There’s also a charming young lady named Sophie who runs a gas station. Jerry thinks he can use her to set a trap for the hoodlums.
This is very much what you expect from the German film industry at this period - it’s a B-movie with lots of energy and a great deal of style. If you enjoy the Edgar Wallace krimis or the Dr Mabuse movies you’ll know what to expect. Mercifully this one has none of the comic relief that is such an unfortunate feature of many of the Wallace flicks. There are explosions and lots of general mayhem, cool car chases, a getaway biplane (so much better than a getaway car) and plenty of fight scenes (the one amongst the cardboard boxes is quite clever as is the one at the coal processing plant).
All the action takes place in New York and of course it was entirely filmed in Germany. It’s not ever going to convince you that you’re actually in New York but the unconvincingness of the setting adds to the movie’s charm. The Germans just didn’t care. If they wanted a movie set in London or New York they’d happily shoot it in Hamburg. Add some rear projection and some stock footage and you’re fine. They just got on with the job of making the movie and making it as entertaining as possible.
Manhattan Night of Murder isn’t great cinema. It’s low-budget pulp cinema. The plot is slightly crazy at times and doesn’t always make too much sense (which is typical of German movies of the 60s). It does however have a certain distinctive flavour and it is rather enjoyable. Recommended, especially if you have a taste for mildly quirky European crime thrillers.
Posted by dfordoom at 8:24 PM No comments:
Labels: 1960s, B-movies, crime movies, german cinema
Tuesday, February 5, 2019
Girl in the News (1940)
Margaret Lockwood stars as Nurse Graham, a young lady with a very unfortunate employment history. She had been employed as nurse to an elderly lady who died of an overdose of sleeping tablets. Nurse Graham was a beneficiary under the old lady’s will. Nurse Graham is charged with murder. She is defended by up-and-coming barrister Stephen Farringdon (Barry K. Barnes). The case against her is purely circumstantial and more than a little flimsy. Farringdon has no great difficulty in securing her acquittal.
This is all very satisfactory since we, the audience, already know that she is innocent.
A nurse who has been accused of murdering one of her patients, even if acquitted, is going to have trouble finding another position. Nurse Graham does eventually get get another job, by giving her name as Lovell. It is a position as nurse to an invalid, Edward Bentley.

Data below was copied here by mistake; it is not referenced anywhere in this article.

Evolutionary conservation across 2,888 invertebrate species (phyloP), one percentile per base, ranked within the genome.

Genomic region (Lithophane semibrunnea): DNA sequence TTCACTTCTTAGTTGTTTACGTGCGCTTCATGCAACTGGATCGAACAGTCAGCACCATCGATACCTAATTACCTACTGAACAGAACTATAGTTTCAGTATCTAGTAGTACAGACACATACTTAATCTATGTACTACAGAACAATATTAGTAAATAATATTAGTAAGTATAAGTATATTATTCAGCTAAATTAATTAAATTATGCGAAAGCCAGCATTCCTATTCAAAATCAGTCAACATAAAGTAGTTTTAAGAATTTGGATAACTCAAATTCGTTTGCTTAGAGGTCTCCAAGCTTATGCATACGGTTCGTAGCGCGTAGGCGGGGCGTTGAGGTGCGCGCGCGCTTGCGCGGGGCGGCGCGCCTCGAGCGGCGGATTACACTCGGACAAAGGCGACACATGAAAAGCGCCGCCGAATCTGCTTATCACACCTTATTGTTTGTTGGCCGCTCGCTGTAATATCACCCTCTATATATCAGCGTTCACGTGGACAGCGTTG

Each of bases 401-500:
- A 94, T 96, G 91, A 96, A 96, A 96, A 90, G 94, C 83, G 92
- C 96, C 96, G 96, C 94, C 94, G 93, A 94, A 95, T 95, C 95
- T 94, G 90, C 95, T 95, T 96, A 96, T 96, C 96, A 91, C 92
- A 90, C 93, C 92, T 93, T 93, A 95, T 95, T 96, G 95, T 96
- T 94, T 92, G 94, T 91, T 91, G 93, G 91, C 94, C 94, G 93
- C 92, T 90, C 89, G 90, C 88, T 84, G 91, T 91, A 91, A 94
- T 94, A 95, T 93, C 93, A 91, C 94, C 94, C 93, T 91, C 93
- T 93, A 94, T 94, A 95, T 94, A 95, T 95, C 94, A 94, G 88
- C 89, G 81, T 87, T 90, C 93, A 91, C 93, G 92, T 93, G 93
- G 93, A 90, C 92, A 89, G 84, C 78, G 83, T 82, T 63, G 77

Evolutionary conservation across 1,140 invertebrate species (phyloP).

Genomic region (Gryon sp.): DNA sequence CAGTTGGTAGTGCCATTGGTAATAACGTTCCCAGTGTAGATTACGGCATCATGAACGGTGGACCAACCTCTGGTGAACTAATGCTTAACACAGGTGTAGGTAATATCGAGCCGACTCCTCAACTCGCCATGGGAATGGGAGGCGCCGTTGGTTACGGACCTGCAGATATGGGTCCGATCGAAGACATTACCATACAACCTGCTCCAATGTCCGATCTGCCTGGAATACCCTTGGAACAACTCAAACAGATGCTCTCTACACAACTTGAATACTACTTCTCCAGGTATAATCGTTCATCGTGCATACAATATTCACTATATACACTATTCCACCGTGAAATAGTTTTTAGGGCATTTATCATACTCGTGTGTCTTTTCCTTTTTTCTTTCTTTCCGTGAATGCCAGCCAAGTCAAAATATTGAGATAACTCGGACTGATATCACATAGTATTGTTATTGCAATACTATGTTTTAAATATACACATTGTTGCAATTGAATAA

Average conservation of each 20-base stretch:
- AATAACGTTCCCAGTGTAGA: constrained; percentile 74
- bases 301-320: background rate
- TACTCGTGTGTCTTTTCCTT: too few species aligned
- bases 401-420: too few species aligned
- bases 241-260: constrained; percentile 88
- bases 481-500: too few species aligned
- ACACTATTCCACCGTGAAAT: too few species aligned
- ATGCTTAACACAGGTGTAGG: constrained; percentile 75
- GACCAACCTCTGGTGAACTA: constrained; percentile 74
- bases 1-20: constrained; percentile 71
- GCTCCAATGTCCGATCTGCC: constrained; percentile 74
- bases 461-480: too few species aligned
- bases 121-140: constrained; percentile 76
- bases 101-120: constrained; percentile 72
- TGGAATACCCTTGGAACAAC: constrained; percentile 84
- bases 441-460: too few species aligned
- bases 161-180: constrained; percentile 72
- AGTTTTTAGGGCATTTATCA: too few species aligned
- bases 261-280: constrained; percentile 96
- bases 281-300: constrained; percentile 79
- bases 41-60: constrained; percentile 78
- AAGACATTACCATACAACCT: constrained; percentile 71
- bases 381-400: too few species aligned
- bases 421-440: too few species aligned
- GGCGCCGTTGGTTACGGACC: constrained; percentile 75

Stephen Farringdon has become more than a little fond of Nurse Graham and he is convinced of her innocence. Once again he defends her, at her second trial for murder. The similarity of the two cases obviously suggests that she is guilty. It certainly convinces his friend Bill Mather (Roger Livesey) at Scotland Yard that she is guilty. Farringdon however has the idea that it’s the very similarity of the two cases that proves that Nurse Graham is innocent.
Margaret Lockwood was probably the biggest female star in British movies of the 40s. She was particularly good as a bad girl (in movies like The Wicked Lady) or at least as an ambiguous heroine (in movies like The Man in Grey). She gives a good performance here although her character is more passive than the characters Lockwood usually played.
There are plenty of fine British character actors on hand, including Felix Aylmer (one of my favourites). Roger Livesey is outrageous but entertaining, as usual.
Carol Reed’s genius had not yet blossomed to its full effect and while it’s well-made this movie lacks the assurances and the style of later masterpieces like Odd Man Out and Fallen Idol (and of course The Third Man).
Girl in the News is a neat little murder mystery/courtroom thriller. While the identity of the criminal is probably not going to come as any great surprise the plot does have some other interesting features.
Definitely of interest to Carol Reed fans. Highly recommended.
Posted by dfordoom at 9:40 PM No comments:
Labels: 1940s, british cinema, carol reed, crime movies, margaret lockwood